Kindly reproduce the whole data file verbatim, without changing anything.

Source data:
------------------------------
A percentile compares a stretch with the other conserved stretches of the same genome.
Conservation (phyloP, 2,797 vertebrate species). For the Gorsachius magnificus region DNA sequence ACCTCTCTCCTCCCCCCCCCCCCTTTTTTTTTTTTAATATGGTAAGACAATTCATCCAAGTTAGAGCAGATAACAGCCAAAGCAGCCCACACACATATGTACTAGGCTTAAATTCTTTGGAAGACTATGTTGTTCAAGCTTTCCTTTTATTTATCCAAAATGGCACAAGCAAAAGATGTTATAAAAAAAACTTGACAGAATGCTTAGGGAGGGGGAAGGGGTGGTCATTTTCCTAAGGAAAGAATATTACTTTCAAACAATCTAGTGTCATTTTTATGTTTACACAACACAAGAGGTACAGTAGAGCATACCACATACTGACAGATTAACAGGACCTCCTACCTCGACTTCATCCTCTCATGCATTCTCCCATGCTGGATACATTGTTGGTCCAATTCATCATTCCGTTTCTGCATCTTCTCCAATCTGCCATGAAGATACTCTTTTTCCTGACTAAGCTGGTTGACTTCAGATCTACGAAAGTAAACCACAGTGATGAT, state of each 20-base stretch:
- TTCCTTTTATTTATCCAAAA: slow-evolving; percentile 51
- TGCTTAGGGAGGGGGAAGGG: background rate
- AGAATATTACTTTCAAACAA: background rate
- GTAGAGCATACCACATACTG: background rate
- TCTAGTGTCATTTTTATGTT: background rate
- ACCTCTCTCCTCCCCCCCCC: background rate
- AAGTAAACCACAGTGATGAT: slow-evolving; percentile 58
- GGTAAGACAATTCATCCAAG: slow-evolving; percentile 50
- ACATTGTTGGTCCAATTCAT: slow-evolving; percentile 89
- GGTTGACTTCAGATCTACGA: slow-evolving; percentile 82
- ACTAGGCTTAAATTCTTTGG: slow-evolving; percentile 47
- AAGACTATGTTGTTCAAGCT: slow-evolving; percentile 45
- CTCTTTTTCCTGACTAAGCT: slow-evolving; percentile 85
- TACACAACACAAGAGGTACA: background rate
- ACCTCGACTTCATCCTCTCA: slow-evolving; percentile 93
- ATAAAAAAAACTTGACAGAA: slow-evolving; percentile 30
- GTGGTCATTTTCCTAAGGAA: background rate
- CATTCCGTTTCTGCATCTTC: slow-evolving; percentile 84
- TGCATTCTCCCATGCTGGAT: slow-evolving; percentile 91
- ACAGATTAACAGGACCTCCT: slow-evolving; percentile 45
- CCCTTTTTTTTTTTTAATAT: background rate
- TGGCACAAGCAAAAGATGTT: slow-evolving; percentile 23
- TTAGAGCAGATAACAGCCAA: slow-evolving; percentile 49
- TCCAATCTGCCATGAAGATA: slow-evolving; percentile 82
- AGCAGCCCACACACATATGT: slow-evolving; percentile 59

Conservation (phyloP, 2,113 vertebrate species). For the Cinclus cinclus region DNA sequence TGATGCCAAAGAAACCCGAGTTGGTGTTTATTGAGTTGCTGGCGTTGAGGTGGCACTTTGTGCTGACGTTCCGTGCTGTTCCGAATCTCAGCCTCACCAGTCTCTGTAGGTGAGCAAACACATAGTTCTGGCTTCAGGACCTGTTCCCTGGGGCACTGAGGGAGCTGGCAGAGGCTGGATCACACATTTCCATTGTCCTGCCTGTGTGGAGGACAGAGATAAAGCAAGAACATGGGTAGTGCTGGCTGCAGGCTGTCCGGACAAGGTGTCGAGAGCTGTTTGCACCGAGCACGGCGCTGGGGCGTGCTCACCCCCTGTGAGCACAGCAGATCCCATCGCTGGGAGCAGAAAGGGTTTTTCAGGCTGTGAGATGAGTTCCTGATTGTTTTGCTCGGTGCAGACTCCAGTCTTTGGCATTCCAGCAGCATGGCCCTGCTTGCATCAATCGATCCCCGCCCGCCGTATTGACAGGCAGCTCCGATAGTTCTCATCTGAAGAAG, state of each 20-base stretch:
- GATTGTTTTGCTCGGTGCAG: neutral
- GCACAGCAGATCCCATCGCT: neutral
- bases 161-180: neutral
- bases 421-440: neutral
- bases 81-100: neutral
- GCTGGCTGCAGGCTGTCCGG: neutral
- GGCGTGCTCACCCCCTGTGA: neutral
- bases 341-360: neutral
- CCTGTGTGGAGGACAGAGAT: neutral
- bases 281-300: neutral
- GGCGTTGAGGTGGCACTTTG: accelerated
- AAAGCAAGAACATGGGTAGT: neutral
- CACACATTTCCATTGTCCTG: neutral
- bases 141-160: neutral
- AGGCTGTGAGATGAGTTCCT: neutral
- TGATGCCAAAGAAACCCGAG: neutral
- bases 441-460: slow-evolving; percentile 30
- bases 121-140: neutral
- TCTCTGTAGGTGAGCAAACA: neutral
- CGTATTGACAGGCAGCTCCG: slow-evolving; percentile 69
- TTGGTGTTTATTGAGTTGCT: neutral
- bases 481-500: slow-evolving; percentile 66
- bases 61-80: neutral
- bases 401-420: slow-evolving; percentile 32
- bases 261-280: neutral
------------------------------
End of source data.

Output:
A percentile compares a stretch with the other conserved stretches of the same genome.
Conservation (phyloP, 2,797 vertebrate species). For the Gorsachius magnificus region DNA sequence ACCTCTCTCCTCCCCCCCCCCCCTTTTTTTTTTTTAATATGGTAAGACAATTCATCCAAGTTAGAGCAGATAACAGCCAAAGCAGCCCACACACATATGTACTAGGCTTAAATTCTTTGGAAGACTATGTTGTTCAAGCTTTCCTTTTATTTATCCAAAATGGCACAAGCAAAAGATGTTATAAAAAAAACTTGACAGAATGCTTAGGGAGGGGGAAGGGGTGGTCATTTTCCTAAGGAAAGAATATTACTTTCAAACAATCTAGTGTCATTTTTATGTTTACACAACACAAGAGGTACAGTAGAGCATACCACATACTGACAGATTAACAGGACCTCCTACCTCGACTTCATCCTCTCATGCATTCTCCCATGCTGGATACATTGTTGGTCCAATTCATCATTCCGTTTCTGCATCTTCTCCAATCTGCCATGAAGATACTCTTTTTCCTGACTAAGCTGGTTGACTTCAGATCTACGAAAGTAAACCACAGTGATGAT, state of each 20-base stretch:
- TTCCTTTTATTTATCCAAAA: slow-evolving; percentile 51
- TGCTTAGGGAGGGGGAAGGG: background rate
- AGAATATTACTTTCAAACAA: background rate
- GTAGAGCATACCACATACTG: background rate
- TCTAGTGTCATTTTTATGTT: background rate
- ACCTCTCTCCTCCCCCCCCC: background rate
- AAGTAAACCACAGTGATGAT: slow-evolving; percentile 58
- GGTAAGACAATTCATCCAAG: slow-evolving; percentile 50
- ACATTGTTGGTCCAATTCAT: slow-evolving; percentile 89
- GGTTGACTTCAGATCTACGA: slow-evolving; percentile 82
- ACTAGGCTTAAATTCTTTGG: slow-evolving; percentile 47
- AAGACTATGTTGTTCAAGCT: slow-evolving; percentile 45
- CTCTTTTTCCTGACTAAGCT: slow-evolving; percentile 85
- TACACAACACAAGAGGTACA: background rate
- ACCTCGACTTCATCCTCTCA: slow-evolving; percentile 93
- ATAAAAAAAACTTGACAGAA: slow-evolving; percentile 30
- GTGGTCATTTTCCTAAGGAA: background rate
- CATTCCGTTTCTGCATCTTC: slow-evolving; percentile 84
- TGCATTCTCCCATGCTGGAT: slow-evolving; percentile 91
- ACAGATTAACAGGACCTCCT: slow-evolving; percentile 45
- CCCTTTTTTTTTTTTAATAT: background rate
- TGGCACAAGCAAAAGATGTT: slow-evolving; percentile 23
- TTAGAGCAGATAACAGCCAA: slow-evolving; percentile 49
- TCCAATCTGCCATGAAGATA: slow-evolving; percentile 82
- AGCAGCCCACACACATATGT: slow-evolving; percentile 59

Conservation (phyloP, 2,113 vertebrate species). For the Cinclus cinclus region DNA sequence TGATGCCAAAGAAACCCGAGTTGGTGTTTATTGAGTTGCTGGCGTTGAGGTGGCACTTTGTGCTGACGTTCCGTGCTGTTCCGAATCTCAGCCTCACCAGTCTCTGTAGGTGAGCAAACACATAGTTCTGGCTTCAGGACCTGTTCCCTGGGGCACTGAGGGAGCTGGCAGAGGCTGGATCACACATTTCCATTGTCCTGCCTGTGTGGAGGACAGAGATAAAGCAAGAACATGGGTAGTGCTGGCTGCAGGCTGTCCGGACAAGGTGTCGAGAGCTGTTTGCACCGAGCACGGCGCTGGGGCGTGCTCACCCCCTGTGAGCACAGCAGATCCCATCGCTGGGAGCAGAAAGGGTTTTTCAGGCTGTGAGATGAGTTCCTGATTGTTTTGCTCGGTGCAGACTCCAGTCTTTGGCATTCCAGCAGCATGGCCCTGCTTGCATCAATCGATCCCCGCCCGCCGTATTGACAGGCAGCTCCGATAGTTCTCATCTGAAGAAG, state of each 20-base stretch:
- GATTGTTTTGCTCGGTGCAG: neutral
- GCACAGCAGATCCCATCGCT: neutral
- bases 161-180: neutral
- bases 421-440: neutral
- bases 81-100: neutral
- GCTGGCTGCAGGCTGTCCGG: neutral
- GGCGTGCTCACCCCCTGTGA: neutral
- bases 341-360: neutral
- CCTGTGTGGAGGACAGAGAT: neutral
- bases 281-300: neutral
- GGCGTTGAGGTGGCACTTTG: accelerated
- AAAGCAAGAACATGGGTAGT: neutral
- CACACATTTCCATTGTCCTG: neutral
- bases 141-160: neutral
- AGGCTGTGAGATGAGTTCCT: neutral
- TGATGCCAAAGAAACCCGAG: neutral
- bases 441-460: slow-evolving; percentile 30
- bases 121-140: neutral
- TCTCTGTAGGTGAGCAAACA: neutral
- CGTATTGACAGGCAGCTCCG: slow-evolving; percentile 69
- TTGGTGTTTATTGAGTTGCT: neutral
- bases 481-500: slow-evolving; percentile 66
- bases 61-80: neutral
- bases 401-420: slow-evolving; percentile 32
- bases 261-280: neutral